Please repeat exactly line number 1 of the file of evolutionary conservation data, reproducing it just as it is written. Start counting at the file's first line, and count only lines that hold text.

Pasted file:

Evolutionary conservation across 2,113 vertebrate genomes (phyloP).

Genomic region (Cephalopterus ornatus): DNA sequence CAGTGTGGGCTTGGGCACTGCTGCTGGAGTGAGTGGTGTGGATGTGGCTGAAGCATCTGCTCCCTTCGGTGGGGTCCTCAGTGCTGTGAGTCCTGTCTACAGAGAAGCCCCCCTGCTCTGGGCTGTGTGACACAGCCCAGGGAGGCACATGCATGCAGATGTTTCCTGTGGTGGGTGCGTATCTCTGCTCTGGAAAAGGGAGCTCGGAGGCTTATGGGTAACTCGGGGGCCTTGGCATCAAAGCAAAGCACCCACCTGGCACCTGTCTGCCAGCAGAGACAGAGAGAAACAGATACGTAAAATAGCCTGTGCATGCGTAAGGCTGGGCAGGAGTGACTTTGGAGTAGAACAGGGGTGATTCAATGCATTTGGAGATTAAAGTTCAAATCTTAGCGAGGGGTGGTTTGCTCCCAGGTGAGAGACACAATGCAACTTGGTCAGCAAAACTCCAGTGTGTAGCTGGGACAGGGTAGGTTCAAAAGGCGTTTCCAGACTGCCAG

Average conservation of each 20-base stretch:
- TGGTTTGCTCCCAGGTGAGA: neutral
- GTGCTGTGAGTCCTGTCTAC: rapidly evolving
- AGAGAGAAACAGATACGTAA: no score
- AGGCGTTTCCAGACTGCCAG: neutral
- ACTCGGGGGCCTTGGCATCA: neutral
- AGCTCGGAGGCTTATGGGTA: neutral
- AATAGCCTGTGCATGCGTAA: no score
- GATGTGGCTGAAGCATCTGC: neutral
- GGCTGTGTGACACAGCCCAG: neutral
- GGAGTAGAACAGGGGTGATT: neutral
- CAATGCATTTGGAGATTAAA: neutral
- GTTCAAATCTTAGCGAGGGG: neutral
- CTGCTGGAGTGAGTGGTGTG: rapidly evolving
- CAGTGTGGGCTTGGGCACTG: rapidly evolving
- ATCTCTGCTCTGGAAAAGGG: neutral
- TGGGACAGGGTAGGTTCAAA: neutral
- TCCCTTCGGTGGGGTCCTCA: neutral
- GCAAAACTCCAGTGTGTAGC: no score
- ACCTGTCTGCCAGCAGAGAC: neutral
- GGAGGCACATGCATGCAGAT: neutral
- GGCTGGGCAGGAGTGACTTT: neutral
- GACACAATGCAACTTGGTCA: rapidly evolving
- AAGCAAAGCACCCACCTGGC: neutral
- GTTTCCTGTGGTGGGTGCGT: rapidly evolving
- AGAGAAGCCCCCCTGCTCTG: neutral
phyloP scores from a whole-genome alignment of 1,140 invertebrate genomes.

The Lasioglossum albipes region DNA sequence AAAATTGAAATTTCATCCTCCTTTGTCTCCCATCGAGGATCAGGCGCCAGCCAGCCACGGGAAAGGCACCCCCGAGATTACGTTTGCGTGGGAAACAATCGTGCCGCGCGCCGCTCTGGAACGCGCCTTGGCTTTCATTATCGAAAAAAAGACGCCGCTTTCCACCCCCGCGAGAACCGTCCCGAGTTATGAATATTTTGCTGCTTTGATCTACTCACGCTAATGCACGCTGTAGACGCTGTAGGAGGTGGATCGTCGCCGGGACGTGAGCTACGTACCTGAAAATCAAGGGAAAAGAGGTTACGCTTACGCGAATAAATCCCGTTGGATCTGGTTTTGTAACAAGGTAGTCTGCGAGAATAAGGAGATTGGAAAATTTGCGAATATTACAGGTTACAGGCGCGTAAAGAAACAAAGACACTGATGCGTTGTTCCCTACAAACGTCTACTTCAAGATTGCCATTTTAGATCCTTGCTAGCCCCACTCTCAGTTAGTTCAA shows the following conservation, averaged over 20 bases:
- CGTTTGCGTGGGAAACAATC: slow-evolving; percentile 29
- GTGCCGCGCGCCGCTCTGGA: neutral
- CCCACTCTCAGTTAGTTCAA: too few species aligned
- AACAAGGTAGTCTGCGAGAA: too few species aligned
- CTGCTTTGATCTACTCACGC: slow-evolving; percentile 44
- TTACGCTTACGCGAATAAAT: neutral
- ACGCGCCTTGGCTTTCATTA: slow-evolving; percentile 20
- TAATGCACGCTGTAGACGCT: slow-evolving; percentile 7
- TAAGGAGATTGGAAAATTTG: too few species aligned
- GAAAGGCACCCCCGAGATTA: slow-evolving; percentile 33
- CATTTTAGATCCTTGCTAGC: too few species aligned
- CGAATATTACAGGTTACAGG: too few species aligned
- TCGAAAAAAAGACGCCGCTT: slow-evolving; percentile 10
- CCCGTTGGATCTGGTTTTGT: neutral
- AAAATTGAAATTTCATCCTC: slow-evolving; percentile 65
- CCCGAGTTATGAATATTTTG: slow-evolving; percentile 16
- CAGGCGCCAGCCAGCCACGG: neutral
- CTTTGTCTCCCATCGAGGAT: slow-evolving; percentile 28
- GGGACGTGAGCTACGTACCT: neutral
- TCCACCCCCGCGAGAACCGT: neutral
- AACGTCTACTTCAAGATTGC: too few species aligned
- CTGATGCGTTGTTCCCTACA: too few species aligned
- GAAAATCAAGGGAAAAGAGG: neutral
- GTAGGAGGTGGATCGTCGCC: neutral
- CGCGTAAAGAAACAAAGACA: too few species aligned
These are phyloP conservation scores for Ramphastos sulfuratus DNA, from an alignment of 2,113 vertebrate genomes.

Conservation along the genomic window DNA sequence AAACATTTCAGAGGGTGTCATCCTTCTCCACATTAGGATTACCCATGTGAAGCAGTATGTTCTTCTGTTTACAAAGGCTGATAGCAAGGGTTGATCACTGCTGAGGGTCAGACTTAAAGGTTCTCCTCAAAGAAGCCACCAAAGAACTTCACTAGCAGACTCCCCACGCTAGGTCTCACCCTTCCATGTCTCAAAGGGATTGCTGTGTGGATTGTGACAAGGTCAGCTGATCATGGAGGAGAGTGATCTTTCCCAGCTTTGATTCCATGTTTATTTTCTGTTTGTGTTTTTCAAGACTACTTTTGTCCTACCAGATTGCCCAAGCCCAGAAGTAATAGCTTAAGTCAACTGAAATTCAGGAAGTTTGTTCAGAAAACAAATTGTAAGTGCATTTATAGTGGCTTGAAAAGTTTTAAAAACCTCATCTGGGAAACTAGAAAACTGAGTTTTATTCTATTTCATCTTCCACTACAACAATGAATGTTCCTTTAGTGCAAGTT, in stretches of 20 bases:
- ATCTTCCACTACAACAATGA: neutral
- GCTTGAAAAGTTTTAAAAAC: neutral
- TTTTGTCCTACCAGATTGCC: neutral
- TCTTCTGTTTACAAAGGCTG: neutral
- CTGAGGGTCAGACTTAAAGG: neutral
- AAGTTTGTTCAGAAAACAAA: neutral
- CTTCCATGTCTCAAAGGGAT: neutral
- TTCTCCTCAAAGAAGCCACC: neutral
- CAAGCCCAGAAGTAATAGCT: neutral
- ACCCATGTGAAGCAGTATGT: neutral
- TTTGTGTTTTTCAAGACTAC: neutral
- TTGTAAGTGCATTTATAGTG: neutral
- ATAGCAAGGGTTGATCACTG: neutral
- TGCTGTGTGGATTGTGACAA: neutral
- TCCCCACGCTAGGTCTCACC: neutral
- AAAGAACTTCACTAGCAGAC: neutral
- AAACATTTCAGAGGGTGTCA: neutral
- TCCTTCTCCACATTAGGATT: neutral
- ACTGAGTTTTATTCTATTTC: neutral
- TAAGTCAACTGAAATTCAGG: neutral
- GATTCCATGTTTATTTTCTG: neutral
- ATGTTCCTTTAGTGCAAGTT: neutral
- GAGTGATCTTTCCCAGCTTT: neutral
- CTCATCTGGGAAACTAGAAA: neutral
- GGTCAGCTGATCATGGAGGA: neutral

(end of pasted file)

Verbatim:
Evolutionary conservation across 2,113 vertebrate genomes (phyloP).